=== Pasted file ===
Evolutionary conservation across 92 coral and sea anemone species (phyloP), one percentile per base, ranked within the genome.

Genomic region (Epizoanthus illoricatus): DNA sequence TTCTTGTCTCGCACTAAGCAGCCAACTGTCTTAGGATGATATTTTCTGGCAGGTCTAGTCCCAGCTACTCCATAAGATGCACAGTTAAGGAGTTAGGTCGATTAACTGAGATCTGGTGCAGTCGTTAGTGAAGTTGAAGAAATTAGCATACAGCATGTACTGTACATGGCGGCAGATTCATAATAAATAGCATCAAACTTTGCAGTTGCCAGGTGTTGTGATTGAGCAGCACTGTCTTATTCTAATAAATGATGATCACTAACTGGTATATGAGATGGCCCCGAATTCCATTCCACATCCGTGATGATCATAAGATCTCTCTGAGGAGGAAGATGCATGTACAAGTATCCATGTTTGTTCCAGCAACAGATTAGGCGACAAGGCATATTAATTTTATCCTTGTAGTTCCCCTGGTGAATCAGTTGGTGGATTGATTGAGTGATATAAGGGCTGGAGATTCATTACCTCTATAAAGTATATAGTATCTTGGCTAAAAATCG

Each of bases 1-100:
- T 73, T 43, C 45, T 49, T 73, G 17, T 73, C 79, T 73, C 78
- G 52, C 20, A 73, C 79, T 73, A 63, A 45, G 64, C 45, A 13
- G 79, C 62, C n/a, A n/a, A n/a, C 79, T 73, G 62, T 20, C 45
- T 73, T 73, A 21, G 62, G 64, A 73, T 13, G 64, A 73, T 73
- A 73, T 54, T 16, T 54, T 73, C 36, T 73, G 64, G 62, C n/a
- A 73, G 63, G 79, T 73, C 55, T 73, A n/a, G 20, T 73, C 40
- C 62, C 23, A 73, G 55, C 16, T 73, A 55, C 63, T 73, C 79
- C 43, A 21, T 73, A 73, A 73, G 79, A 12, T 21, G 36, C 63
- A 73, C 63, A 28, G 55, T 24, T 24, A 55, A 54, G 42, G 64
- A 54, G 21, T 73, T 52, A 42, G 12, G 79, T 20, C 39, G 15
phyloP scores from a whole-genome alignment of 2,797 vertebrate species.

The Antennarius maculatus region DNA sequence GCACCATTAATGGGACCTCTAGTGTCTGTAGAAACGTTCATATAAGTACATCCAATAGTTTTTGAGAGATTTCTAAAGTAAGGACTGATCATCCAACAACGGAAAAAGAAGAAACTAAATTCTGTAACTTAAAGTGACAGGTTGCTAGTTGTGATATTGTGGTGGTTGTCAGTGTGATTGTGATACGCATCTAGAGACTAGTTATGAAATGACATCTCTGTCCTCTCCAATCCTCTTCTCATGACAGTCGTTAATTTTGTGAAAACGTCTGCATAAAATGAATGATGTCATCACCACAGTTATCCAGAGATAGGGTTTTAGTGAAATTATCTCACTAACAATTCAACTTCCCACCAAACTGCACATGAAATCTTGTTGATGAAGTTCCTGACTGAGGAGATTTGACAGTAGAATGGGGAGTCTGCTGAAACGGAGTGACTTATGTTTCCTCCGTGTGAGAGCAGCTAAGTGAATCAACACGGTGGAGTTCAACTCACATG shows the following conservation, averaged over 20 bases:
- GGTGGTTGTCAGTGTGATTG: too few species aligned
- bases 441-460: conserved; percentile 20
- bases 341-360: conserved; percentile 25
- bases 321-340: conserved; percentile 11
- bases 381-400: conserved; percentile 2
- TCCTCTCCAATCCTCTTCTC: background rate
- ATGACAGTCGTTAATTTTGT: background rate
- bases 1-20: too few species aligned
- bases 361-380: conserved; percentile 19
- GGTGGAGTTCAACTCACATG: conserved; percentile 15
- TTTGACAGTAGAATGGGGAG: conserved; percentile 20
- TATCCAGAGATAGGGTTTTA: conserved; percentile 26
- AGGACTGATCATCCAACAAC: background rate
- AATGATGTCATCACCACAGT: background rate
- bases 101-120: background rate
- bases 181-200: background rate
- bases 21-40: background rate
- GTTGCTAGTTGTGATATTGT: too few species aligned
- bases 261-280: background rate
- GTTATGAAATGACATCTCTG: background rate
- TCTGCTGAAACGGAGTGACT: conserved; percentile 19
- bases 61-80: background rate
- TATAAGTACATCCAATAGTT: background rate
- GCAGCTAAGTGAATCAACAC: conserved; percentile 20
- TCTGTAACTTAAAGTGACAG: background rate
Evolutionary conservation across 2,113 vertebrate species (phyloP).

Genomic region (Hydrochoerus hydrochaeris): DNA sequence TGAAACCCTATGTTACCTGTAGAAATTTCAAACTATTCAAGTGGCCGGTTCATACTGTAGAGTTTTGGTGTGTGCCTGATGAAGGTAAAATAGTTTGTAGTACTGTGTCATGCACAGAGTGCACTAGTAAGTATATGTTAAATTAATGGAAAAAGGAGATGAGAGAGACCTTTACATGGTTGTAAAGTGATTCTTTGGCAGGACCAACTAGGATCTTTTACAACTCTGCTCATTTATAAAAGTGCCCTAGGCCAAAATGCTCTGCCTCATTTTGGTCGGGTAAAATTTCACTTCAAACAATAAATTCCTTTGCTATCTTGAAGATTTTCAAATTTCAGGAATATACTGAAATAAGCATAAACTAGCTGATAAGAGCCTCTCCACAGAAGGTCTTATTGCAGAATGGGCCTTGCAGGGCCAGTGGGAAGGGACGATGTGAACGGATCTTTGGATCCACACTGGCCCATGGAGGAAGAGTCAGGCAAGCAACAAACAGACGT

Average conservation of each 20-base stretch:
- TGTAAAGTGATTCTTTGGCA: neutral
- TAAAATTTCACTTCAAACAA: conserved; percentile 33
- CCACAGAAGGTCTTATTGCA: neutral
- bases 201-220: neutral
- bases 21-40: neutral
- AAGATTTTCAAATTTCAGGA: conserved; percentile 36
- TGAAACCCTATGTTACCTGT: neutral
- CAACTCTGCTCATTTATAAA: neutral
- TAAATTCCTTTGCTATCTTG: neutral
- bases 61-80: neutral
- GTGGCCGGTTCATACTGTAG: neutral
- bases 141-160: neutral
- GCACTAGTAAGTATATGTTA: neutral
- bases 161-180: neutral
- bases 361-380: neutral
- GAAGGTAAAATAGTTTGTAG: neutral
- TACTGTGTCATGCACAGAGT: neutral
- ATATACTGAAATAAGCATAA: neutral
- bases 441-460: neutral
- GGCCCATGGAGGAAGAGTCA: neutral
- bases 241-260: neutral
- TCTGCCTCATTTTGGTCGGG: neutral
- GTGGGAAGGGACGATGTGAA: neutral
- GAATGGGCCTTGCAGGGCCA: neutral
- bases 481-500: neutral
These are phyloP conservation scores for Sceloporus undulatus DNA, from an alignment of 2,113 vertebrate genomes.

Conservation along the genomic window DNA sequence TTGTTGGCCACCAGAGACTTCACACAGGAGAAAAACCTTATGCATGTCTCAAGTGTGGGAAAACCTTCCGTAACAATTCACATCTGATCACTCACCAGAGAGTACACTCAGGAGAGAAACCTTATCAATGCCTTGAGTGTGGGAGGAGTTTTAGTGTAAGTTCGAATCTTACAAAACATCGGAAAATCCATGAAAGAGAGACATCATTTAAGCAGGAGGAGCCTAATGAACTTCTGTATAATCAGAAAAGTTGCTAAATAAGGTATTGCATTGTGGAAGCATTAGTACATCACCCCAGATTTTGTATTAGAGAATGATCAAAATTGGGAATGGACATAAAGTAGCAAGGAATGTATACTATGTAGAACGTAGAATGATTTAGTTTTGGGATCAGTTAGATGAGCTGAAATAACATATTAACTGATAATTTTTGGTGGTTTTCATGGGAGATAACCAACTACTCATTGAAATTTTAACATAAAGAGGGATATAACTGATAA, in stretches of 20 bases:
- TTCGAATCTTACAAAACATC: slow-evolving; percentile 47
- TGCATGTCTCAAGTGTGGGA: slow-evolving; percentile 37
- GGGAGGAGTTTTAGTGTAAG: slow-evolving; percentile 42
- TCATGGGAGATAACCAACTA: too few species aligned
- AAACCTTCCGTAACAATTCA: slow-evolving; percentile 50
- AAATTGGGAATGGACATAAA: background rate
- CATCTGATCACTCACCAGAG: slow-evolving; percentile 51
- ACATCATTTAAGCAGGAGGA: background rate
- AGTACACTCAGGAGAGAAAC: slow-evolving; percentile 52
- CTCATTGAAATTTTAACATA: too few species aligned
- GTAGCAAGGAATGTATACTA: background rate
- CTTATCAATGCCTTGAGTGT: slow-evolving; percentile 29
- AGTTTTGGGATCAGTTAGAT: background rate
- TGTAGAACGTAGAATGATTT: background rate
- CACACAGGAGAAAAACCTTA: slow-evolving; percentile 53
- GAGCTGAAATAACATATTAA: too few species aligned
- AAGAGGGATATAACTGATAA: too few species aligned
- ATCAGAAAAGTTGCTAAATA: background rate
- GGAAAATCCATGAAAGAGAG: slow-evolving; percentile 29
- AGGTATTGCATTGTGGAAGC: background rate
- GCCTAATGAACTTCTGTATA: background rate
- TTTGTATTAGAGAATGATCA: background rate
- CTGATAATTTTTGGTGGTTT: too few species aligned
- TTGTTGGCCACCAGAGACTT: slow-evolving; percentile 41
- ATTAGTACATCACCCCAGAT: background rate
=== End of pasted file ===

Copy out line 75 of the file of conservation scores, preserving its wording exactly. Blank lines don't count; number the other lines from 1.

- AAACCTTCCGTAACAATTCA: slow-evolving; percentile 50